SINGAPORE — Employers have been urged to pay heavy-vehicle drivers, such as those who drive tipper trucks, a fixed monthly salary and assign them with “a reasonable number of trips” daily, rather than on a per-trip remuneration basis.
This suggestion is among a set of draft traffic management recommendations developed by the Workplace Safety and Health (WSH) Council, aimed at ensuring the safety of the drivers of commercial vehicles and other road users.
Speaking at a Workplace Traffic Safety Management Forum yesterday, Senior Parliamentary Secretary for Education and Manpower Hawazi Daipi said the guidelines will include information on how to better plan driving routes and manage the maintenance of vehicles and work schedules of these drivers.
Last year, 13 people lost their lives in work-related traffic accidents. In 2011, about 10 deaths were attributed to work-related traffic accidents.
With Land Transport Authority statistics showing that almost 300,000 vehicles are used for work-related purposes and that they spend more time on the roads compared to private transport such as cars and motorcycles, Mr Hawazi said employers’ ability to influence road safety is “significant”.
“Each of us has a stake in road safety as everyone is a road user. It is important that others are not put at risk by work-related driving activities,” he added.
Noting that society is moving at a “faster pace”, the proposed guidelines said employees who need to drive for work purposes may need to do so for longer periods of time, feel obligated to drive faster and engage in distracting activities in the vehicles to meet their job responsibilities.
“These factors may increase the possibility of traffic accidents,” added the WSH Council, which developed the draft guidelines in collaboration with the Singapore Road Safety Council.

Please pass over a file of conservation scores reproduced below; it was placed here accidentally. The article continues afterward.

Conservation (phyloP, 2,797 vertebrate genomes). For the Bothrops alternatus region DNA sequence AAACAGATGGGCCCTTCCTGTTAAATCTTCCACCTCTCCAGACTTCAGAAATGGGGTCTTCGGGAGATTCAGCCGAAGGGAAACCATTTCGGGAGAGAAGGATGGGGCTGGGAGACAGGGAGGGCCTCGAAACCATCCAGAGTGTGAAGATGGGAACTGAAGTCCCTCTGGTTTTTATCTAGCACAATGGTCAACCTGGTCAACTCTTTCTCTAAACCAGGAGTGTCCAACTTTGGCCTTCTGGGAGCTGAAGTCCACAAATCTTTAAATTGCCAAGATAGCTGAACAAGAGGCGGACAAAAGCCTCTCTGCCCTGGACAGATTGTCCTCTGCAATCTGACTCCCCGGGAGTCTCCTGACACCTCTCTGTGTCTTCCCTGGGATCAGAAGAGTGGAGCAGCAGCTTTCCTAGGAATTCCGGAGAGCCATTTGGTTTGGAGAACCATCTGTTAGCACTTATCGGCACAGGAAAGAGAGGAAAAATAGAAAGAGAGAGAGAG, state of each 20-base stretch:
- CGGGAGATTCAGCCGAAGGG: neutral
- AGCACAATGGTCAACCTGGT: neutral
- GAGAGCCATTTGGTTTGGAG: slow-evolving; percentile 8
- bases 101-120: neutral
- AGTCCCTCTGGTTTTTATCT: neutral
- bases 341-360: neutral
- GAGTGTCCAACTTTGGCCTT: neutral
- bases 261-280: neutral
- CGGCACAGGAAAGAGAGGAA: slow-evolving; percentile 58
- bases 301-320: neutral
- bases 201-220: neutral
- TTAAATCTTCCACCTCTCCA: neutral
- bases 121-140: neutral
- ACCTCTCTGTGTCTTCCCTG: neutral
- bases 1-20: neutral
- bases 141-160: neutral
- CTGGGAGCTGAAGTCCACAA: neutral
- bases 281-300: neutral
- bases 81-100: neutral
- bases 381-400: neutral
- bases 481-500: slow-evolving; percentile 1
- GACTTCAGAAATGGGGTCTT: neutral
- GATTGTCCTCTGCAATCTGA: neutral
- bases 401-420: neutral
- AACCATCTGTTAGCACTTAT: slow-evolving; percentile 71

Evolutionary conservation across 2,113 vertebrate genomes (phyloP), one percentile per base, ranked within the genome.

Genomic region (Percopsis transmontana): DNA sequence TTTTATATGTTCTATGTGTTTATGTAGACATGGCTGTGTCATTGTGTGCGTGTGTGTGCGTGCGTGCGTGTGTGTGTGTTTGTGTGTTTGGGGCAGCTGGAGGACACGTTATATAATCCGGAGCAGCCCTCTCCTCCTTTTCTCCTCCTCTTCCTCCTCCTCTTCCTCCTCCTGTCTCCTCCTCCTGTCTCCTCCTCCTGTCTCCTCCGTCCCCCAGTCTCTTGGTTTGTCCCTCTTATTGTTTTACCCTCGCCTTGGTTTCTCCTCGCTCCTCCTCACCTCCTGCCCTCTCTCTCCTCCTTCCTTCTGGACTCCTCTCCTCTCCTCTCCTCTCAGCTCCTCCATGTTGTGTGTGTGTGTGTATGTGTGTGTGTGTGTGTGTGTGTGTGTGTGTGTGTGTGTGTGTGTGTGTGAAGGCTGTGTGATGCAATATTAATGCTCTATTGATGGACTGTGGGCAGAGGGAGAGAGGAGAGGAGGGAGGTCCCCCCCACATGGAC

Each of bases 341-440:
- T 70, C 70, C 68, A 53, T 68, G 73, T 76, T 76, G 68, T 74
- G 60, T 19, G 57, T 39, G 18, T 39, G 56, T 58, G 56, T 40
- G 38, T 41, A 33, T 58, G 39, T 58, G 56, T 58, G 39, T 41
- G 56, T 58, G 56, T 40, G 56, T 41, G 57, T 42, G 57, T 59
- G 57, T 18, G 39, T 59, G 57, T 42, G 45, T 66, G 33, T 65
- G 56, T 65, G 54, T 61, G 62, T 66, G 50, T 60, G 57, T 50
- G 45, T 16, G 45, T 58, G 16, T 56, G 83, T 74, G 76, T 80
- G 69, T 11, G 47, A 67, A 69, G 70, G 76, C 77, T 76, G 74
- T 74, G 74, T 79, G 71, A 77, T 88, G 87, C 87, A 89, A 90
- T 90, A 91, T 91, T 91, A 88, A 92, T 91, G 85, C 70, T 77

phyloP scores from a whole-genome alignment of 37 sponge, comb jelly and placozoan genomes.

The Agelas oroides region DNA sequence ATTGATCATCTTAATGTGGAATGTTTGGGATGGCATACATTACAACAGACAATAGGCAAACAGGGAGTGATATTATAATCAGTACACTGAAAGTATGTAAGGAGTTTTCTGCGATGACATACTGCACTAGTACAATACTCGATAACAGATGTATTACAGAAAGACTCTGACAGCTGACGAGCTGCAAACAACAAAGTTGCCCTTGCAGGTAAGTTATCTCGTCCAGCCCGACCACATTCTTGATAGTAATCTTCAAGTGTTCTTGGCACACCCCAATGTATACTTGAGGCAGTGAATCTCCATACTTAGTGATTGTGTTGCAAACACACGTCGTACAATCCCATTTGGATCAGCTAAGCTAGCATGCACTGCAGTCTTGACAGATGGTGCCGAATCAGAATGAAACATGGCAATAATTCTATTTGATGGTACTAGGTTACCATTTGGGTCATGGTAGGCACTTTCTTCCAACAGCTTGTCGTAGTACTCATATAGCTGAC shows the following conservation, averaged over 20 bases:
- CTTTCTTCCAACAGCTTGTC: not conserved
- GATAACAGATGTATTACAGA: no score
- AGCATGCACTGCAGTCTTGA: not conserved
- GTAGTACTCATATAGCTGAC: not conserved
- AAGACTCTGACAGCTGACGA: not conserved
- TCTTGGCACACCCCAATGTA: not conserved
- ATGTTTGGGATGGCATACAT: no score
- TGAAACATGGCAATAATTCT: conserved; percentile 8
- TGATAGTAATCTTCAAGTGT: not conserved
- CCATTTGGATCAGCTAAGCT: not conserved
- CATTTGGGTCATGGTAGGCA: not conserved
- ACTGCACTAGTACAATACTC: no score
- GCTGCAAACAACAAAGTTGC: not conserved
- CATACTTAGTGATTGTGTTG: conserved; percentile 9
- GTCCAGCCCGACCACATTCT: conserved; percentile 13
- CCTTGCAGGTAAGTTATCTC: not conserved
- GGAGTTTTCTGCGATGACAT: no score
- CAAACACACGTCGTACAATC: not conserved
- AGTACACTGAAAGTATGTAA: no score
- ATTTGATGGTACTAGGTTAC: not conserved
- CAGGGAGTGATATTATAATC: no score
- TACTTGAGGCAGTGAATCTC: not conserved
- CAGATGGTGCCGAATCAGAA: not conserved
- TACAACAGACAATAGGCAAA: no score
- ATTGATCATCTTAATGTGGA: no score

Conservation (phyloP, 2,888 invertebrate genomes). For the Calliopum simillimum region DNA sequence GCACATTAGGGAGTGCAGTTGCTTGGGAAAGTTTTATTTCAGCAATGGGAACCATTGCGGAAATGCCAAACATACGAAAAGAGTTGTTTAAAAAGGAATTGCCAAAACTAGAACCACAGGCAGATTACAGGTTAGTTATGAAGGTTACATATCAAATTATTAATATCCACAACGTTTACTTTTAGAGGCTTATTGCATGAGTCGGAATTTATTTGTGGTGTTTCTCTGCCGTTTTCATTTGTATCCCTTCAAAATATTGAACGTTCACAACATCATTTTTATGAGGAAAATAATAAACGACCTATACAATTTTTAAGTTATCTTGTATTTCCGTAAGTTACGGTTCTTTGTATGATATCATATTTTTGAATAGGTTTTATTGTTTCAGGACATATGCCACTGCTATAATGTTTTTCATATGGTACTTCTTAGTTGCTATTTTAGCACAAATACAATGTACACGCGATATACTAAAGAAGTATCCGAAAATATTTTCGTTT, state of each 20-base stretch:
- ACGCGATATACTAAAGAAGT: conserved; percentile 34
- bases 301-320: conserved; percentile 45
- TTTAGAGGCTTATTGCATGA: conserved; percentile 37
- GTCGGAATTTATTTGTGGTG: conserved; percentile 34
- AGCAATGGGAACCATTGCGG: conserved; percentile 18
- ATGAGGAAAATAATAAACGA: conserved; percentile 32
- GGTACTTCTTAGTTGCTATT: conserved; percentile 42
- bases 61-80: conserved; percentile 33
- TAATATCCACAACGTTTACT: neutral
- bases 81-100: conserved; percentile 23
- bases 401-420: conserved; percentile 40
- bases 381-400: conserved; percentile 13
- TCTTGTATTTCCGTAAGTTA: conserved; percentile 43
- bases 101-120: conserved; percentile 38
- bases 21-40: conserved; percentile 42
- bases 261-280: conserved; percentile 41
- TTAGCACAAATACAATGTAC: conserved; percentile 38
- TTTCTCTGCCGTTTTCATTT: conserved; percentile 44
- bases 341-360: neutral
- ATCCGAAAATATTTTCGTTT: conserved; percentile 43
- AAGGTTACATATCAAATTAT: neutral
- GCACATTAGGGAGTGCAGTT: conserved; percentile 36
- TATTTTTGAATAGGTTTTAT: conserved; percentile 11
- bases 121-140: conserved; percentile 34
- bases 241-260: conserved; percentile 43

Earlier this year, an accident involving a cement truck that killed two brothers, aged seven and 13, cast the spotlight on drivers being paid for each trip they make.
Mr Christopher Yeo, 48, General Manager at OCWS Logistics, said his company currently adopts a mixed system for their drivers where, on top of their basic salary, the number of trips and their performance, such as attendance and safety records, will also determine their pay. He added that they “cannot do away completely with the ‘per-trip’ basis” as it offers motivation to cover more trips.
Still, the draft recommendations proposed that an organisation can consider incentivising its employees to strive for better WSH performance, such as monetary rewards for having no traffic violations or fines.
Mr Hawazi said the Manpower Ministry will also amend the WSH (Incident Reporting) Regulations to require companies to report any work-related traffic accidents in the first quarter of next year.
This requirement will be “more effective in tracking the frequency and causes of work-related traffic accidents to identify possible areas of intervention”, he added.